One of his sons, who took after his profession, law, though in the academics, Muhammed Akanbi, a one-time chairman of the Nigerian Bar Association, Ilorin branch and a professor of law has this to say about him, “The Iroko has fallen! The elephant has fallen! The lion has roared his breast! A legend departs! An enigma transits! Mr Integrity has gone the way of all mortals! Adieu MM 1!
May Allah be pleased with him and grant him Aljanat firdaus. His major interest was nation-building, uprightness, preservation of professional ethics among other salient features of a worthy ambassador.
President Muhammadu Buhari has this to say in a tribute about the late legal luminary “Justice Akanbi would be long remembered for his enormous contributions in bringing credibility and respectability to the country’s judiciary and that his death was a colossal loss, not only to the Nigerian judiciary, but the country as a whole”.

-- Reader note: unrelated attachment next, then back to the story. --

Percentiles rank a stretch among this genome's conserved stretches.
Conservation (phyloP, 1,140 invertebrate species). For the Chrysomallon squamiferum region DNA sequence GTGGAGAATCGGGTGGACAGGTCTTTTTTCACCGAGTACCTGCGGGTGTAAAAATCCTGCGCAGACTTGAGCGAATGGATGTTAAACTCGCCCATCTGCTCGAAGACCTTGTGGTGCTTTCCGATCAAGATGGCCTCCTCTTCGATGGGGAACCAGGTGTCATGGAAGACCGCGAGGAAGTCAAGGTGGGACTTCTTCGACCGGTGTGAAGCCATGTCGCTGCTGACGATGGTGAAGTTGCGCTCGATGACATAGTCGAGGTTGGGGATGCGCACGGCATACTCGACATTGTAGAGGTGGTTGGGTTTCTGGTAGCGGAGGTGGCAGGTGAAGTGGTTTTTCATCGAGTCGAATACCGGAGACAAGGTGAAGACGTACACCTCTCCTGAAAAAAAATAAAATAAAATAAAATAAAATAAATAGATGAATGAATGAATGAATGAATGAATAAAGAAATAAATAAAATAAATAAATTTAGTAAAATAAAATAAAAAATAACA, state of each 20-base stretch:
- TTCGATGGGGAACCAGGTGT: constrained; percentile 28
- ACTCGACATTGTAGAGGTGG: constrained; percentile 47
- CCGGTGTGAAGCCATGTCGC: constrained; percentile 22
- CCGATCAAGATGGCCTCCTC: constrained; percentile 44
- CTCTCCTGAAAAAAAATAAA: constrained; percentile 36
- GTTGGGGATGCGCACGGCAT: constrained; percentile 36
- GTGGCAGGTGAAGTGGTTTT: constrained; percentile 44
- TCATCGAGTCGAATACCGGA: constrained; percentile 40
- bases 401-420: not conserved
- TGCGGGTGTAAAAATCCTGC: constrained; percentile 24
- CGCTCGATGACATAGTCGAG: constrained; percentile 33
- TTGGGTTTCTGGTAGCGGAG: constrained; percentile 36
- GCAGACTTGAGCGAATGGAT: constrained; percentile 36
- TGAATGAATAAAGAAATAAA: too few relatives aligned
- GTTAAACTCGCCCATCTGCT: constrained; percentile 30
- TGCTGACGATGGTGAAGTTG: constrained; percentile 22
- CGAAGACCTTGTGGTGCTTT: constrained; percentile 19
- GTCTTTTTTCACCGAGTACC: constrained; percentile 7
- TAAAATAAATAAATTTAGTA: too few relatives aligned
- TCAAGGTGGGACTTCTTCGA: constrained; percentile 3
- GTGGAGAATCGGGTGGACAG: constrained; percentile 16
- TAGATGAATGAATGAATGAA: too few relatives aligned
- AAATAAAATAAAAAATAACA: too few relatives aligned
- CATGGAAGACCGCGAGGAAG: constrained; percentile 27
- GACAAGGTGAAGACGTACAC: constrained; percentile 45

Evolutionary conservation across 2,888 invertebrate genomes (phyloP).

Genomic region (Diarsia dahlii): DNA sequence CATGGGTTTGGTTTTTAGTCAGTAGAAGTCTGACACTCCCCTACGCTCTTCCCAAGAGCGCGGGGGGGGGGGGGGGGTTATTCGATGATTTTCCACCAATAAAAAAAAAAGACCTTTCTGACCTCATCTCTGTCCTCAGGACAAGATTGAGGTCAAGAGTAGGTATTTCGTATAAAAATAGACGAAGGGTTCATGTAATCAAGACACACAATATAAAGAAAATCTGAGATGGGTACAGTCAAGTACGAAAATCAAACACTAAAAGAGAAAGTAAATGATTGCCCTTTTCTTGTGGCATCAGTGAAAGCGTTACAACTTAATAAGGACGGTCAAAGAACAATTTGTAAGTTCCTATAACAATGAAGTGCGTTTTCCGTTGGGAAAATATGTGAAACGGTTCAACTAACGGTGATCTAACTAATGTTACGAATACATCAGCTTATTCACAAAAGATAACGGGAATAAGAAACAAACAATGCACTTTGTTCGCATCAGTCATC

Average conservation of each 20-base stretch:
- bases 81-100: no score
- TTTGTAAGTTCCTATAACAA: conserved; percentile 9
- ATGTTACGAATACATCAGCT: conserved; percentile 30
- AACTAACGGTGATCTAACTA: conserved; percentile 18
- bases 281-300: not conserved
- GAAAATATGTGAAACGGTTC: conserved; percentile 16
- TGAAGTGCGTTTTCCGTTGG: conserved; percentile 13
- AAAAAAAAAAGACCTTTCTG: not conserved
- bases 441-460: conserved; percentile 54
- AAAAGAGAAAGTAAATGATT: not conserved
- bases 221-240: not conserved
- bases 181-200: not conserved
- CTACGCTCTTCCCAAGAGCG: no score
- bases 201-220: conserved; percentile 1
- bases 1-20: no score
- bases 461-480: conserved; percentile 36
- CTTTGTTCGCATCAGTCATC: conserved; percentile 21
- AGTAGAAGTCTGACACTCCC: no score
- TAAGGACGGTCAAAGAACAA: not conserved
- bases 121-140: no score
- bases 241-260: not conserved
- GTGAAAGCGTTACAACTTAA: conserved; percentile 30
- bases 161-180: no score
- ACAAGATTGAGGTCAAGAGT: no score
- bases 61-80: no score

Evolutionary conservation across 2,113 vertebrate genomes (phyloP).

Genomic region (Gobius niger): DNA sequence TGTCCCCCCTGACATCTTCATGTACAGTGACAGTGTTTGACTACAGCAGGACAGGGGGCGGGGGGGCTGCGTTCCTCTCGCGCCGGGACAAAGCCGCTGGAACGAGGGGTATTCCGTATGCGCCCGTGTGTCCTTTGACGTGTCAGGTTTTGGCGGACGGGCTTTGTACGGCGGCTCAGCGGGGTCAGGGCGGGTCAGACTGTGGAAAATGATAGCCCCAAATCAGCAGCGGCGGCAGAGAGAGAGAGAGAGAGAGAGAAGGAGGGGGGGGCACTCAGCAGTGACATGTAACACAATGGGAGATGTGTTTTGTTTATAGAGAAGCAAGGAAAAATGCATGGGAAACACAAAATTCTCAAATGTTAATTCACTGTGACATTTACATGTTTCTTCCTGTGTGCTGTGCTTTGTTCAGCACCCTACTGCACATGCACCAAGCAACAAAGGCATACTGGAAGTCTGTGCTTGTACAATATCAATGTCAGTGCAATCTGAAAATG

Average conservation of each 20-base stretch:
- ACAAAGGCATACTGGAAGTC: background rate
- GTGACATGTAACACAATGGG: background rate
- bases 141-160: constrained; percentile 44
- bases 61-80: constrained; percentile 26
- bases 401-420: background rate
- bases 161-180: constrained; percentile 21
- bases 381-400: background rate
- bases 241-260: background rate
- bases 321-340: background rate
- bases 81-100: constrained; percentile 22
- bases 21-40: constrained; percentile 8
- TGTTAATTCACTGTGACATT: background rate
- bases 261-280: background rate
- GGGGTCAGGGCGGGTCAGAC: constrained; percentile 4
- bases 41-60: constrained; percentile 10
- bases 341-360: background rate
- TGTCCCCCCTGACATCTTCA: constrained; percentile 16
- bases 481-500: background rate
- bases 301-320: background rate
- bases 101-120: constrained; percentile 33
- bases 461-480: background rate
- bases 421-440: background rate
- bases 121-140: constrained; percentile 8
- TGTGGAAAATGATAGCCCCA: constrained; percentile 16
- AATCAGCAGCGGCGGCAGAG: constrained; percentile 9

For the Senate President, Dr Bukola Saraki, his demise was a personal loss to him and described the late jurist as an indefatigable, honest and principled jurist who upheld the fine ethics of the judicial process till he breathed his last breath.
Governor Abdulfatah Ahmed of Kwara state who was personally touched by the demise of the Wakili Ilory stated that the state and indeed Nigeria has lost a rare gem, philanthropist and revivalist while his investment in education, which is a key component of human capital development will be greatly missed by all.